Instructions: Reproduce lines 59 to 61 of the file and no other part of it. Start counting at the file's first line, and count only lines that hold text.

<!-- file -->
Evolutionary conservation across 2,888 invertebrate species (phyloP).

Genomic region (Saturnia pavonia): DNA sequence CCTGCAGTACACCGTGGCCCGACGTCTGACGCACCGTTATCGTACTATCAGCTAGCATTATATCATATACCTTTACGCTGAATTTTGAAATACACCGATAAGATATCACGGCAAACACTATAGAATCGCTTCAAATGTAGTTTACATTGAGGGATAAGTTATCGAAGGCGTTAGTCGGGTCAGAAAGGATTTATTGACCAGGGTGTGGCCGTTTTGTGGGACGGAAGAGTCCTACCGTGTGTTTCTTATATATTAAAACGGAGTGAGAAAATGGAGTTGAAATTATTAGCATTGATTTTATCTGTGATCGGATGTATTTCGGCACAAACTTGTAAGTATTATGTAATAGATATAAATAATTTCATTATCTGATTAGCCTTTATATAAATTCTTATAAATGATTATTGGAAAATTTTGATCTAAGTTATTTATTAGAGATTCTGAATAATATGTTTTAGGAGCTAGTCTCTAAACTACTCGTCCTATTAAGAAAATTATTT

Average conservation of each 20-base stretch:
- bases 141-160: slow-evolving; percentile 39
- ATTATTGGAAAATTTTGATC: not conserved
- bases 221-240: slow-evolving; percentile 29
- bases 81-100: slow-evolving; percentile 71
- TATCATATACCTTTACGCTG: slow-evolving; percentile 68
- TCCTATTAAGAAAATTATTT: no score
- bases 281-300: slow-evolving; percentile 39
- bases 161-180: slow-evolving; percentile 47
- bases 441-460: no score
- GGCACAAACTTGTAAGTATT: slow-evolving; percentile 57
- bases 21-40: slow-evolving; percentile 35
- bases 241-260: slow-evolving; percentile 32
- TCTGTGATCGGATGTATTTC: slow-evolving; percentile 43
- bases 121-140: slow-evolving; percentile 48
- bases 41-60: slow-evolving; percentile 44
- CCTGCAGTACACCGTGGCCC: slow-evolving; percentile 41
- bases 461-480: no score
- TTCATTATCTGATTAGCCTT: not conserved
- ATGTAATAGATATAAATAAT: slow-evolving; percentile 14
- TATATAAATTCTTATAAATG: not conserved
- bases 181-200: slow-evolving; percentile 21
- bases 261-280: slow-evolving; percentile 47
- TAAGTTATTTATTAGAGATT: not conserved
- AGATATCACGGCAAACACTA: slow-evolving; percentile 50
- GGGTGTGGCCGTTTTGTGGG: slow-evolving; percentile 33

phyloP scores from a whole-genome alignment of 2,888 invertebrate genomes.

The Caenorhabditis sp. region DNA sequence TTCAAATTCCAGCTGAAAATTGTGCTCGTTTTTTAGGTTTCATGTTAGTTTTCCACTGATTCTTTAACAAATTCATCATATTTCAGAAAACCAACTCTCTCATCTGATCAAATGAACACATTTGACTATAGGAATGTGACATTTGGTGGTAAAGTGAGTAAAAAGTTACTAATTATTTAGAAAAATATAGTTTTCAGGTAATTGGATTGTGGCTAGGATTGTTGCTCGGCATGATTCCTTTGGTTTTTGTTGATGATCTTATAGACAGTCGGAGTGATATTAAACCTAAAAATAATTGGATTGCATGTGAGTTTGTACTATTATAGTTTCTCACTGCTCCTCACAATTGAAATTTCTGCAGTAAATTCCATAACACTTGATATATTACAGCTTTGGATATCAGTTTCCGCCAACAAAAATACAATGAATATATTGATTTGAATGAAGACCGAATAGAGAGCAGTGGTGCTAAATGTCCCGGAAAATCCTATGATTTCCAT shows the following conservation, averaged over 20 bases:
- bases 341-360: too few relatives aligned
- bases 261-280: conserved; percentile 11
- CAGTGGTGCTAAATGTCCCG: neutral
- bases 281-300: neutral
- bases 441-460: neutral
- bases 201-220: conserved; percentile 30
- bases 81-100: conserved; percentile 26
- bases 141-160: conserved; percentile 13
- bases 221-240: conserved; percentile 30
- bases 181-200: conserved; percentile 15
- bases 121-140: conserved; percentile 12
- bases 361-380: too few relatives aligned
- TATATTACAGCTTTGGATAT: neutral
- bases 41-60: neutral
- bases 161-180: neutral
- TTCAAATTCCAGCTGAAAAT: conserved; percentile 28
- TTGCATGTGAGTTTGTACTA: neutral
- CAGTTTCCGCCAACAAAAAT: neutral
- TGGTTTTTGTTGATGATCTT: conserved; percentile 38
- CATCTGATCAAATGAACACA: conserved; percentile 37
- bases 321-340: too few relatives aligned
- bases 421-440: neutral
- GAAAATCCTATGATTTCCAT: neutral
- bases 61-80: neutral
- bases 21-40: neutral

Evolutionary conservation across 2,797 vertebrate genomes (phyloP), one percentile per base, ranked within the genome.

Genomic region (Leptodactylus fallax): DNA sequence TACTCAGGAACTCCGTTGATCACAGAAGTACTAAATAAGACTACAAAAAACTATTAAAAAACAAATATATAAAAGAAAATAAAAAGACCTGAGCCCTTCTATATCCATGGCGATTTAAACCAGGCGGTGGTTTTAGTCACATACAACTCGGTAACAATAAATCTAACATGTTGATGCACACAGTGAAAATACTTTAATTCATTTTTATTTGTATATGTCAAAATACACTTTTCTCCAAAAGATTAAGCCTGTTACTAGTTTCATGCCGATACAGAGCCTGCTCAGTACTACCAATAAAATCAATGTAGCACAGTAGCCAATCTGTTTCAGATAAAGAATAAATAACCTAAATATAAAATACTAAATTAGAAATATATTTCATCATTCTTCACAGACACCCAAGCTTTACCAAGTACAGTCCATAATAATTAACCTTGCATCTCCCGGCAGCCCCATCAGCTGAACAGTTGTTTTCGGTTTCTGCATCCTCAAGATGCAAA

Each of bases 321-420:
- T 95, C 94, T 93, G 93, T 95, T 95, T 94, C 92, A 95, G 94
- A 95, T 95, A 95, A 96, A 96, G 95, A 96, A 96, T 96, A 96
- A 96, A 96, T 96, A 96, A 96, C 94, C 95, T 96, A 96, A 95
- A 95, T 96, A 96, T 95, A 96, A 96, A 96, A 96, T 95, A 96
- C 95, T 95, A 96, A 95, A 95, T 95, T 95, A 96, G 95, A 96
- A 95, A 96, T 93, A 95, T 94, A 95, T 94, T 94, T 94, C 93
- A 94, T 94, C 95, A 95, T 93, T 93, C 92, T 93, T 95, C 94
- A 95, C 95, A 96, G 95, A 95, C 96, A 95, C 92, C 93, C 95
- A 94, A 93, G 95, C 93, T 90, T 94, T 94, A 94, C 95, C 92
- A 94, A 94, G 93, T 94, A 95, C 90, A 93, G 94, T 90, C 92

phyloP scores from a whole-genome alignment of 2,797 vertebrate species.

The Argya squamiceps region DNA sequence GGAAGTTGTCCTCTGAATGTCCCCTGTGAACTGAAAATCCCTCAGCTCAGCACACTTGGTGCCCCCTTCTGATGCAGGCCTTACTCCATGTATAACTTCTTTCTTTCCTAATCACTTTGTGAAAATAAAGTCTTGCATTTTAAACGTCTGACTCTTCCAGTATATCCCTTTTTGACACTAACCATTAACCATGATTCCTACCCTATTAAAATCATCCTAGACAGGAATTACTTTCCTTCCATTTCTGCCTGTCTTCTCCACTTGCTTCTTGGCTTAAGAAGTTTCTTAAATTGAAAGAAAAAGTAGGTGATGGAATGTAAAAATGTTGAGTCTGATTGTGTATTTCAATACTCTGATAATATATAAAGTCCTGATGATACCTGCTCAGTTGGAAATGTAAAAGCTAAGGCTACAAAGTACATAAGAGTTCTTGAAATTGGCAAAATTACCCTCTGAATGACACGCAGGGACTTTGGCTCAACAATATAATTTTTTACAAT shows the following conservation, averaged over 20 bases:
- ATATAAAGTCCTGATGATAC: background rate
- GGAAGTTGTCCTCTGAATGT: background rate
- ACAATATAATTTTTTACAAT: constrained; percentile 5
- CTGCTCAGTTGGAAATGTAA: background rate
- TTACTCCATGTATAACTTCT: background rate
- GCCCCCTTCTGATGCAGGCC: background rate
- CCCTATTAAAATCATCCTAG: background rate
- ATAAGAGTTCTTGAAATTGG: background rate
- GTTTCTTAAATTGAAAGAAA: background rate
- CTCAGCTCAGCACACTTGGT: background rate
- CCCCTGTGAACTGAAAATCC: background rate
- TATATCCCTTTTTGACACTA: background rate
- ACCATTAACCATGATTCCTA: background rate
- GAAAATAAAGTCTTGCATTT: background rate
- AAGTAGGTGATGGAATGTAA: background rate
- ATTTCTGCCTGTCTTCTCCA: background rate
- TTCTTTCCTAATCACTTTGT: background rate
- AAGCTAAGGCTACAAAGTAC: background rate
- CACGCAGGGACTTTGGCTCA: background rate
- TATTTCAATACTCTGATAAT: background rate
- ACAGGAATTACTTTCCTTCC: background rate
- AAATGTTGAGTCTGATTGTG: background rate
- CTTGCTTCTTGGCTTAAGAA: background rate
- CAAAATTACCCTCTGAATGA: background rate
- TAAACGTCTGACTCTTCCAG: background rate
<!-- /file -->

- T 95, C 94, T 93, G 93, T 95, T 95, T 94, C 92, A 95, G 94
- A 95, T 95, A 95, A 96, A 96, G 95, A 96, A 96, T 96, A 96
- A 96, A 96, T 96, A 96, A 96, C 94, C 95, T 96, A 96, A 95